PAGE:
A recent issue of the CDC’s Morbidity & Mortality Weekly Report publication included a piece on racial and ethnic differences in breastfeeding, describing rates of breastfeeding initiation and continuation to six and twelve months by survey respondents’ status as Hispanic, non-Hispanic white, or non-Hispanic black.
The report finds that “National estimates for breastfeeding initiation and duration to 6 months and 12 months were 73.4%, 41.7%, and 21.0%, respectively (Table 1). Breastfeeding estimates varied by race/ethnicity, participation in the WIC supplemental nutrition program, and mother’s age and education.”
When examined by race/ethnicity, it was found that non-Hispanic blacks generally had the lowest prevalence of breastfeeding initiation, followed by Hispanics, with non-Hispanic whites having the highest rates. The authors note that “Most states were not meeting the HP2010 targets for breastfeeding duration for any racial/ethnic group.” HP2010 refers to national goals for health status and healthy behaviors; HP2010 had a goal of having 75% of women initiate breastfeeding, with targets of 50% and 25% for six and twelve months.
The report also provides geographic data, with a good chart of breastfeeding data by state and race/ethnicity, and some maps showing geographic differences in breastfeeding rates. For example, you can see that breastfeeding rates are pretty low in the Southeast where I live, but are a fair bit higher in OBOS’s home state of Massachusetts. The report notes wide racial/ethnic gaps here as well, indicating that “in the southeastern United States…13 states had a prevalence of breastfeeding initiation that was ≥20 percentage points different between non-Hispanic blacks and non-Hispanic whites.” In Massachusetts, however, that gap is just 11 percentage points.
The report concludes that: “Breastfeeding should be promoted through comprehensive clinical and social supports starting in pregnancy, and including the birth, delivery, and postpartum periods.”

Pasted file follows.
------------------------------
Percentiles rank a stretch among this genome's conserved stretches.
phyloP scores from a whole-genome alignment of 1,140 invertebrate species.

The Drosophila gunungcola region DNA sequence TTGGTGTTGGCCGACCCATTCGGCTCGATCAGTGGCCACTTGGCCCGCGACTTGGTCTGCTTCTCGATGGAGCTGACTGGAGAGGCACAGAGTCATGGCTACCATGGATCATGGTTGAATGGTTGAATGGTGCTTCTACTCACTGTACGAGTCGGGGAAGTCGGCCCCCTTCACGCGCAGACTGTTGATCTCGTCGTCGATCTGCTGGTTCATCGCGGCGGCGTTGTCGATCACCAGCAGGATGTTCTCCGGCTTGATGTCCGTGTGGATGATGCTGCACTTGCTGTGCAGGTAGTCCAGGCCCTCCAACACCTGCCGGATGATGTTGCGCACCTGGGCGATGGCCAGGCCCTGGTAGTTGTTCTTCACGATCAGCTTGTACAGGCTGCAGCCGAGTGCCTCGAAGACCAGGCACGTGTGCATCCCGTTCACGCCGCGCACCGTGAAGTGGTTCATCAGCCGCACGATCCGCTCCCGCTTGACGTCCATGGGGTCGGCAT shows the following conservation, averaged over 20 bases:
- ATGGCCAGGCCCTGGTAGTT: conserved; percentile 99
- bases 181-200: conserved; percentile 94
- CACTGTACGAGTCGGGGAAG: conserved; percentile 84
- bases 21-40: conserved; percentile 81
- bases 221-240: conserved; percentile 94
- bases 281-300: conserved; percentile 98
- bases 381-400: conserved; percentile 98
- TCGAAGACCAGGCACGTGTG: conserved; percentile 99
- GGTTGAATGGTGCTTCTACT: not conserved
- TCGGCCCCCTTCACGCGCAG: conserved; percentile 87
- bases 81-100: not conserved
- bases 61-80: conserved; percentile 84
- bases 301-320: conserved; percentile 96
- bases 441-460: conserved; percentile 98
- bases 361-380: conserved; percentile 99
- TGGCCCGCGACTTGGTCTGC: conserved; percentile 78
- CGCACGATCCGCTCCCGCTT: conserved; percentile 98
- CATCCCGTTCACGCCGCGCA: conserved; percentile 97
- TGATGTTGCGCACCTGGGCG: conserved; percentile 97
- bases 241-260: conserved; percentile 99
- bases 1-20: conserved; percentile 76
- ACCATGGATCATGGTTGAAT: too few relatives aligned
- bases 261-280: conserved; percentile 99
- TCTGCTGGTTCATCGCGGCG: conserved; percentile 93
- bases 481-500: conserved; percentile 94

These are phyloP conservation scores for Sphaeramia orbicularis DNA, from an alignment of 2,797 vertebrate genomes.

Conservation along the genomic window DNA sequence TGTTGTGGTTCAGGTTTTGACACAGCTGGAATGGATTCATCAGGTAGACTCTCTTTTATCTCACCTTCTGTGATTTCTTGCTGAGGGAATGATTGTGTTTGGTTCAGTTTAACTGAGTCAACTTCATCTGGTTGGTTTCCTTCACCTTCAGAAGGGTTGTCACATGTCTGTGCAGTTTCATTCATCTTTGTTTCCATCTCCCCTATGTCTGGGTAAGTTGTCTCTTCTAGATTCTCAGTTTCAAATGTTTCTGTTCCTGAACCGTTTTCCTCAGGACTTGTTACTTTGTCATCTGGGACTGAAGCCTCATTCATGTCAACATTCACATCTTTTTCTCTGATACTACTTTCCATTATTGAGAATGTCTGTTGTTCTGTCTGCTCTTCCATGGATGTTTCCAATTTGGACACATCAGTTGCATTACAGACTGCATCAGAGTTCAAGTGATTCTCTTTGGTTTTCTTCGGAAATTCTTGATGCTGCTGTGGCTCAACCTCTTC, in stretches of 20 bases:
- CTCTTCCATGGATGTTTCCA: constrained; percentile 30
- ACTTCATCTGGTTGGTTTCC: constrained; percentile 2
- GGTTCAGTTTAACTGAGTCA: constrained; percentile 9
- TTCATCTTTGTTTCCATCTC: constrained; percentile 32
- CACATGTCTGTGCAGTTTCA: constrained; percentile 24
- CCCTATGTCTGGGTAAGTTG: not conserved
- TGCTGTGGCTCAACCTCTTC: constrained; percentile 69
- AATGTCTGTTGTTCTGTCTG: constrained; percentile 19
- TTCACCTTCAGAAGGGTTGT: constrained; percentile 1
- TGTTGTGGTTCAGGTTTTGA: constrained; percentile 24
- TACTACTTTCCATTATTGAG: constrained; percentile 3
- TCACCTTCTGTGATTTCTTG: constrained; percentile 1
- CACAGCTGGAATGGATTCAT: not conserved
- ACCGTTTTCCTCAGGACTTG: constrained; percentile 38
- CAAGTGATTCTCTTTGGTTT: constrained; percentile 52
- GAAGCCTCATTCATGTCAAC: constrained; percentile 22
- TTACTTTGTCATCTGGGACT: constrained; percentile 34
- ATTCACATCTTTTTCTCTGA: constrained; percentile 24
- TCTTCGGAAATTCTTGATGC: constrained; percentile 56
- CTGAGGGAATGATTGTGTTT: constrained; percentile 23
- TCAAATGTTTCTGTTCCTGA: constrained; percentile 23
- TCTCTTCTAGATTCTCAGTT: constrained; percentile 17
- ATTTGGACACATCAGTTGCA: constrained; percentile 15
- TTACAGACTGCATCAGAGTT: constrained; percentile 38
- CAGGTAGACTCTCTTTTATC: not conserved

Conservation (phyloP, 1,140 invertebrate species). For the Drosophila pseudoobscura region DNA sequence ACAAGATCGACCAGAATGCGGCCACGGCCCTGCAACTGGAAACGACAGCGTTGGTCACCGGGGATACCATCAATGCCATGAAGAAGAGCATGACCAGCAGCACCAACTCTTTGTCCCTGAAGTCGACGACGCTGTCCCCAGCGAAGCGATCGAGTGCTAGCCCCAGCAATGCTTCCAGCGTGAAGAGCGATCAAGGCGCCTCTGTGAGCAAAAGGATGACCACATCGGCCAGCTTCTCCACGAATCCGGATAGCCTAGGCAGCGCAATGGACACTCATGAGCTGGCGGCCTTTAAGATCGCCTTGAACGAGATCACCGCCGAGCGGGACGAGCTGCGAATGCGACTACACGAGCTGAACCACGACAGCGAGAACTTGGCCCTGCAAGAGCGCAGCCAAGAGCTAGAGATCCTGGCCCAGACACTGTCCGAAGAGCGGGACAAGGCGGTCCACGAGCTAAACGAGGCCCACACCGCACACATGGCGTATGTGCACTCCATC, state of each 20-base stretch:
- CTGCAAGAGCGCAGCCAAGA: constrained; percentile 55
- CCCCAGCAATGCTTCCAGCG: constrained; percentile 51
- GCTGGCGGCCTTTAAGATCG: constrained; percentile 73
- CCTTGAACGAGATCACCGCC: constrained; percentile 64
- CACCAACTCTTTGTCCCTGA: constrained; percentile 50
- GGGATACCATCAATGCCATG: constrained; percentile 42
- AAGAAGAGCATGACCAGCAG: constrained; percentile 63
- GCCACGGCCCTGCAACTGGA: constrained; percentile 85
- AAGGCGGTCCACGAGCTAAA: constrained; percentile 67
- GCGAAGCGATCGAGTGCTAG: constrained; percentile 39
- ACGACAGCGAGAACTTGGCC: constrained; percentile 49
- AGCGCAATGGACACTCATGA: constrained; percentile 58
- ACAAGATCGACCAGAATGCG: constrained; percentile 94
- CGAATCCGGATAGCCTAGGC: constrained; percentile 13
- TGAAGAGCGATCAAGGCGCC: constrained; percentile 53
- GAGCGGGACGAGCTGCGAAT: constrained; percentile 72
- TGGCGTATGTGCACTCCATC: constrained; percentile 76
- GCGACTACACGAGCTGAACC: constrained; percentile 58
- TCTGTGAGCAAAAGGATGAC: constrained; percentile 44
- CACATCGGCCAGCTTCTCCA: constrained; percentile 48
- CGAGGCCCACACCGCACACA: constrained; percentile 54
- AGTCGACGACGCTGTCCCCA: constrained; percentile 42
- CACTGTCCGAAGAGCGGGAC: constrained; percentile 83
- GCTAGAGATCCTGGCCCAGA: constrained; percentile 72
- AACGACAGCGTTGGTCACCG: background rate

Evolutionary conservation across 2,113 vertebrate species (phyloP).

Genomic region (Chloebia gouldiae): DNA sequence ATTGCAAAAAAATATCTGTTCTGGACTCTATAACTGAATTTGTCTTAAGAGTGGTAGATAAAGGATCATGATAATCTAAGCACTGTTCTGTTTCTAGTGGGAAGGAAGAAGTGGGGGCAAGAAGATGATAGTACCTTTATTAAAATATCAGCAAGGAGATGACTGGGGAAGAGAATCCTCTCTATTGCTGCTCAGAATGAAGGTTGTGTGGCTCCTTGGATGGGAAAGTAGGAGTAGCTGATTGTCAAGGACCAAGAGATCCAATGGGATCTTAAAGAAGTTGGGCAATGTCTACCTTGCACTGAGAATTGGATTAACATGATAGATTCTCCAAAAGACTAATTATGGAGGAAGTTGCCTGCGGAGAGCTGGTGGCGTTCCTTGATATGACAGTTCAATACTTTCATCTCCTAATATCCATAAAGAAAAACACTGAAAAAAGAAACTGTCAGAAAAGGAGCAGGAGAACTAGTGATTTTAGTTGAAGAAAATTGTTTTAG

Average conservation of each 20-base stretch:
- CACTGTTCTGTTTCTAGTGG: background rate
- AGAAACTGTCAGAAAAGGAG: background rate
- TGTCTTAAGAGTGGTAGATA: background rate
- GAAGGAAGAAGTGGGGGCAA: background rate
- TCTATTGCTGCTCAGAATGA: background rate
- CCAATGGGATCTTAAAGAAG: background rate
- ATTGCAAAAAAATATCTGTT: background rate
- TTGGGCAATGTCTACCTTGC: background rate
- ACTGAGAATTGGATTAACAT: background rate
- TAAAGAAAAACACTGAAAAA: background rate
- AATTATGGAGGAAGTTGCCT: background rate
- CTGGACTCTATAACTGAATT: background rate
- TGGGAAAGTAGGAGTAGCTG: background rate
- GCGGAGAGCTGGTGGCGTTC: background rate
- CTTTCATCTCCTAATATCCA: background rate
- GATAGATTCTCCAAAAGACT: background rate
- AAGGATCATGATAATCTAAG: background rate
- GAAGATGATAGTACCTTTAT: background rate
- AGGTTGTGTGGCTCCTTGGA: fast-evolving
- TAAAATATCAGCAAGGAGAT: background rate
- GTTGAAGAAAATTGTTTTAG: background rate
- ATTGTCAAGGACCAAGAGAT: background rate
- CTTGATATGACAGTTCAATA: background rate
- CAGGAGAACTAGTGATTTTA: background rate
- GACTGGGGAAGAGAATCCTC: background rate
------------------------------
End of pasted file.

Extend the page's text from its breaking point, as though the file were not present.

Of course, no discussion of breastfeeding rates is complete without consideration of all of the workplace, societal and other barriers to breastfeeding for women who choose to do so. The CDC report offers, among other factors, “returning to work sooner (where support for breastfeeding often is insufficient) and lack of social or partner support” as barriers that may prevent women who want to initiate and continue breastfeeding from doing so.
The recent health care reform legislation should help women with at least the workplace barriers. As we mentioned in a previous post, the legislation includes a provision which requires employers with more than 50 employees to provide “reasonable break time for an employee to express breast milk for her nursing child for 1 year after the child’s birth each time such employee has need to express the milk; and a place, other than a bathroom, that is shielded from view and free from intrusion from coworkers and the public, which may be used by an employee to express breast milk.”
It’s unpaid break time, but at least it’s a start.